Saying he violated their constitutional rights “in multiple ways, and over repeated objections,” House Speaker Richard Corcoran and Senate President Joe Negron asked a Tallahassee judge to remove himself from future proceedings in an environmental funding case.
The legislative leaders filed their disqualification request with Circuit Judge Charles Dodson earlier this week.
On June 28, Dodson had granted a “final (summary) judgment for (the) plaintiffs” in a lawsuit over how lawmakers fund environmental conservation. Summary judgments allow parties to win a case without a trial.
A notice of appeal has not yet been filed, according to court dockets. But attorneys sometimes move for disqualification to avoid having the same judge if a suit on appeal gets kicked back down to the lower-court judge for further action.
The case, first filed in 2015, was over the Water and Land Legacy Amendment, also known as Amendment 1. The 2014 constitutional change, mandating state spending for land and water conservation, garnered a landslide of nearly 75 percent, or more than 4.2 million “yes” votes.
Amendment 1 requires state officials to set aside 33 percent of the money from the real estate “documentary stamp” tax to protect Florida’s environmentally sensitive areas for 20 years.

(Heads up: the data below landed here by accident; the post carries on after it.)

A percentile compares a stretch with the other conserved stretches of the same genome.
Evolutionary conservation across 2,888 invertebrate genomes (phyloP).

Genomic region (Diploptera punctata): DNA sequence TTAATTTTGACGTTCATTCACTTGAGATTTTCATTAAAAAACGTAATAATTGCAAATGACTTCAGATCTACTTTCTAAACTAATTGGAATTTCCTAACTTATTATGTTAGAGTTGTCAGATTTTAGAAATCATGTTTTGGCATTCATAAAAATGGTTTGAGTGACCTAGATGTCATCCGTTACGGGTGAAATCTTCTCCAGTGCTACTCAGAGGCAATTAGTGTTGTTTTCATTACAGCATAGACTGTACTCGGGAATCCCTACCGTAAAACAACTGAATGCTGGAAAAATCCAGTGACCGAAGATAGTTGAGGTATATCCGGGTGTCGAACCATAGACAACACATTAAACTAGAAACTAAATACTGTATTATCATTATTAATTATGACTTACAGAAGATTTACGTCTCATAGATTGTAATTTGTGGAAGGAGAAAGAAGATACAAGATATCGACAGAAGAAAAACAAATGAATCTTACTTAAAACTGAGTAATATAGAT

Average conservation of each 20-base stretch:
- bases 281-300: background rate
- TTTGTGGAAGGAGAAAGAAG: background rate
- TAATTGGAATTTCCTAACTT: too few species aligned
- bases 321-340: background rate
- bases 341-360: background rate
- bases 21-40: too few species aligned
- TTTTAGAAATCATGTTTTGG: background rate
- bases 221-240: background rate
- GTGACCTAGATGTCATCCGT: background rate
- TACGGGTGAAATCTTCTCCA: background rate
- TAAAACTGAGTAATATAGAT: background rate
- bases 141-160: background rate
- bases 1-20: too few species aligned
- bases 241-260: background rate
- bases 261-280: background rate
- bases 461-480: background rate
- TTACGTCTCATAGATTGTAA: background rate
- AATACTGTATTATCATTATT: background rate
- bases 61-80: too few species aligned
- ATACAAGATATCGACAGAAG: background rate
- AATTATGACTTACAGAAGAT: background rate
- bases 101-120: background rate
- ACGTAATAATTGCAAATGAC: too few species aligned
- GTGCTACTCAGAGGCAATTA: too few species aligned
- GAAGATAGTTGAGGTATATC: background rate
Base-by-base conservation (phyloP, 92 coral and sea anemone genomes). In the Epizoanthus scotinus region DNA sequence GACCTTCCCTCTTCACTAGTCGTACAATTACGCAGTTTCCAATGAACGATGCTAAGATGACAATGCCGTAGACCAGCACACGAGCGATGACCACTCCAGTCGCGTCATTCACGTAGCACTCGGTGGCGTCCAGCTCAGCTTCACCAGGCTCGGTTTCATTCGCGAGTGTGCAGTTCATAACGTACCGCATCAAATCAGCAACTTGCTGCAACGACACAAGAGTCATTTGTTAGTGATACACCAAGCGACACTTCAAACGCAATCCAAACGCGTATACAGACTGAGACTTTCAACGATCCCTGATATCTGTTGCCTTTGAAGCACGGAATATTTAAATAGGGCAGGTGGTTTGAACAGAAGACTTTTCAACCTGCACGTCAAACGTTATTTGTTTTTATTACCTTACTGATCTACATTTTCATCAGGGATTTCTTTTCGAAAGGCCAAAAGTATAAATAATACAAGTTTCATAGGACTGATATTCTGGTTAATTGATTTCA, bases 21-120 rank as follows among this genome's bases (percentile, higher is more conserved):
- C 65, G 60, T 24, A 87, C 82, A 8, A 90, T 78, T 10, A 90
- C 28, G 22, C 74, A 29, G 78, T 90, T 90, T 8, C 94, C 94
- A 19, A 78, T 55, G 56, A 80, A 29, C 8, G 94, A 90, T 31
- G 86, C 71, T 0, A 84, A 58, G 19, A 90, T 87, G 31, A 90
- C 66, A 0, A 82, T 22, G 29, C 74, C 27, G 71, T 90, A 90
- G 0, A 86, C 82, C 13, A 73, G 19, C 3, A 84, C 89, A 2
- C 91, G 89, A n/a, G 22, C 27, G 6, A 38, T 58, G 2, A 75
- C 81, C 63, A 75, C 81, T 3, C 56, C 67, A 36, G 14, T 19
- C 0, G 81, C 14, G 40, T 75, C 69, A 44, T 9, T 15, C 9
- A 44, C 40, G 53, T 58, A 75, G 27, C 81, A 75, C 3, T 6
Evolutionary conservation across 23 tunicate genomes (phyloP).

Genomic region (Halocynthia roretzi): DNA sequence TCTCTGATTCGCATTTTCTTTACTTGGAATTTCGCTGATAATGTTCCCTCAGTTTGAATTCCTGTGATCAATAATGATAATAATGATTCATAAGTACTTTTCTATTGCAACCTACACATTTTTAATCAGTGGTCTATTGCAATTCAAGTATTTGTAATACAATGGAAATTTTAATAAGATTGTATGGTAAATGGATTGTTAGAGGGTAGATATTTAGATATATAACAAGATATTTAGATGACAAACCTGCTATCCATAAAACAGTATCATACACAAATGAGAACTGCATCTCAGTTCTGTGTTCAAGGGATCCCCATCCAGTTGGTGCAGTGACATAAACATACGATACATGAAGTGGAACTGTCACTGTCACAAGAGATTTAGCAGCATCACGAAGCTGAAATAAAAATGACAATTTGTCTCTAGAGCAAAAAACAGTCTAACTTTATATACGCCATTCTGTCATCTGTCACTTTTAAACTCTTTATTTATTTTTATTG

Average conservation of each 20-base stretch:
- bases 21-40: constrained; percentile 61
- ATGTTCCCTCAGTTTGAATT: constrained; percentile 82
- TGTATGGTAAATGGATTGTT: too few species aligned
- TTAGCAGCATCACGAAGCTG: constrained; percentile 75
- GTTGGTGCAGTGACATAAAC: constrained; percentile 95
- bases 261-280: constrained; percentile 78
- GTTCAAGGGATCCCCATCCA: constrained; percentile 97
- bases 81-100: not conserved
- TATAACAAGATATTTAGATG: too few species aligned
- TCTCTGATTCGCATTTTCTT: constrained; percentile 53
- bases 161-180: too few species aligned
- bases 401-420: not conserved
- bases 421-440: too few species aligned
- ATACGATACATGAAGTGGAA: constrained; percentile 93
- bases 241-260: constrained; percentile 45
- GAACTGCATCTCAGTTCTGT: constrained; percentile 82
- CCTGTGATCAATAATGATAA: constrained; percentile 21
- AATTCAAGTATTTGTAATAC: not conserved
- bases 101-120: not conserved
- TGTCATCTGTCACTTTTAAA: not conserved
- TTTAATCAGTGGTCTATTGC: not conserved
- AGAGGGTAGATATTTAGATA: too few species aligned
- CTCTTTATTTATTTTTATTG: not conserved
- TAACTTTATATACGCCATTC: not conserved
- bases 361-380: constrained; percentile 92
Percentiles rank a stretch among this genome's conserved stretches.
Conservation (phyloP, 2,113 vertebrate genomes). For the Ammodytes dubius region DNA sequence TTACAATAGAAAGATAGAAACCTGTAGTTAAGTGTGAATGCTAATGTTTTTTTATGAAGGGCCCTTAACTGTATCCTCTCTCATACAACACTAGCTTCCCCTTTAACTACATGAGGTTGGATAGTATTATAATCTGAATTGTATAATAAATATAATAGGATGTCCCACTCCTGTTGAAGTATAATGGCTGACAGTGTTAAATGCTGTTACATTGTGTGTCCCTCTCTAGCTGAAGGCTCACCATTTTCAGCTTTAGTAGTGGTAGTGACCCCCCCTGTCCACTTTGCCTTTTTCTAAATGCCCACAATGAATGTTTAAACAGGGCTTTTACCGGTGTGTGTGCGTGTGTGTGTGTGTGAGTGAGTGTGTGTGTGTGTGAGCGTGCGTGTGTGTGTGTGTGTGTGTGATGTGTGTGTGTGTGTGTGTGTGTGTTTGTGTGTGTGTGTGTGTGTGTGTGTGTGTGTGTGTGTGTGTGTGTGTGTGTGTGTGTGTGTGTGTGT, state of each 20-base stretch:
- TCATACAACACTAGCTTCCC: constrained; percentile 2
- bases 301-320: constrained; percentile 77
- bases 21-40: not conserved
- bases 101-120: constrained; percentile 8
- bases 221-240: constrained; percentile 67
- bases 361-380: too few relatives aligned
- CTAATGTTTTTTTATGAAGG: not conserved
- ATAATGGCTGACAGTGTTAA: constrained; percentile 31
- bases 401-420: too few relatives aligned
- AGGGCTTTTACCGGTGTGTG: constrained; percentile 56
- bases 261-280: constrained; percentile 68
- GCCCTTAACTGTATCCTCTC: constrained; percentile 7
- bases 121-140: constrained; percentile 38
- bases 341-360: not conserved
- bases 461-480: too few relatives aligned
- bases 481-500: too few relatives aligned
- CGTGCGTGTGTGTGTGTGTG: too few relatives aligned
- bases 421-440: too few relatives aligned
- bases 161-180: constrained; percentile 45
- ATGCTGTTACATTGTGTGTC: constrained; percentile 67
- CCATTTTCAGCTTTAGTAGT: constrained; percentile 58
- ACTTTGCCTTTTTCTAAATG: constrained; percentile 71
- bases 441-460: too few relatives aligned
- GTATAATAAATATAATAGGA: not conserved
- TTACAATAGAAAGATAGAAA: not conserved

Advocates — including the Florida Wildlife Federation and Sierra Club — sued, saying lawmakers wrongly appropriated money for, among other things, “salaries and ordinary expenses of state agencies” tasked with executing the amendment’s mandate.
Dodson agreed, declaring a laundry list of 2015 and 2016 appropriations unconstitutional.
“The clear intent was to create a trust fund to purchase new conservation lands and take care of them,” he wrote. “The conservation lands the state already owned were to be taken care of, certainly, but from non-trust money.”
But Andy Bardos, the GrayRobinson lawyer representing Corcoran and Negron, said in his filing the plaintiffs never asked for a final judgment, “but only for partial summary judgment as to nine of 114 appropriations challenged in (the) complaint—or eight percent of its case.”
That violated lawmakers’ right to due process, Bardos said, which has now “eliminated the Legislative Parties’ confidence in the fairness and impartiality of this proceeding.”
In response, David Guest – one of the plaintiffs’ lawyers – said “the alleged bias is based entirely on Judge Dodson’s rejection of their legal arguments, all of which were squarely presented at various points in the proceedings.
“That a judge finds a party’s legal argument unpersuasive cannot be the basis of a motion to recuse the judge – only the basis for an appeal,” he added.
“This sets a very low bar for what counsel for the Legislature considers to be acceptable conduct. Expect more of this kind of play before this case is over.”
As of June 21, the Senate spent $229,172 in total “litigation expenses” defending the suit, Senate spokeswoman Katie Betta said. Similar information was not immediately available from the House.
The full filing, with exhibits, is below: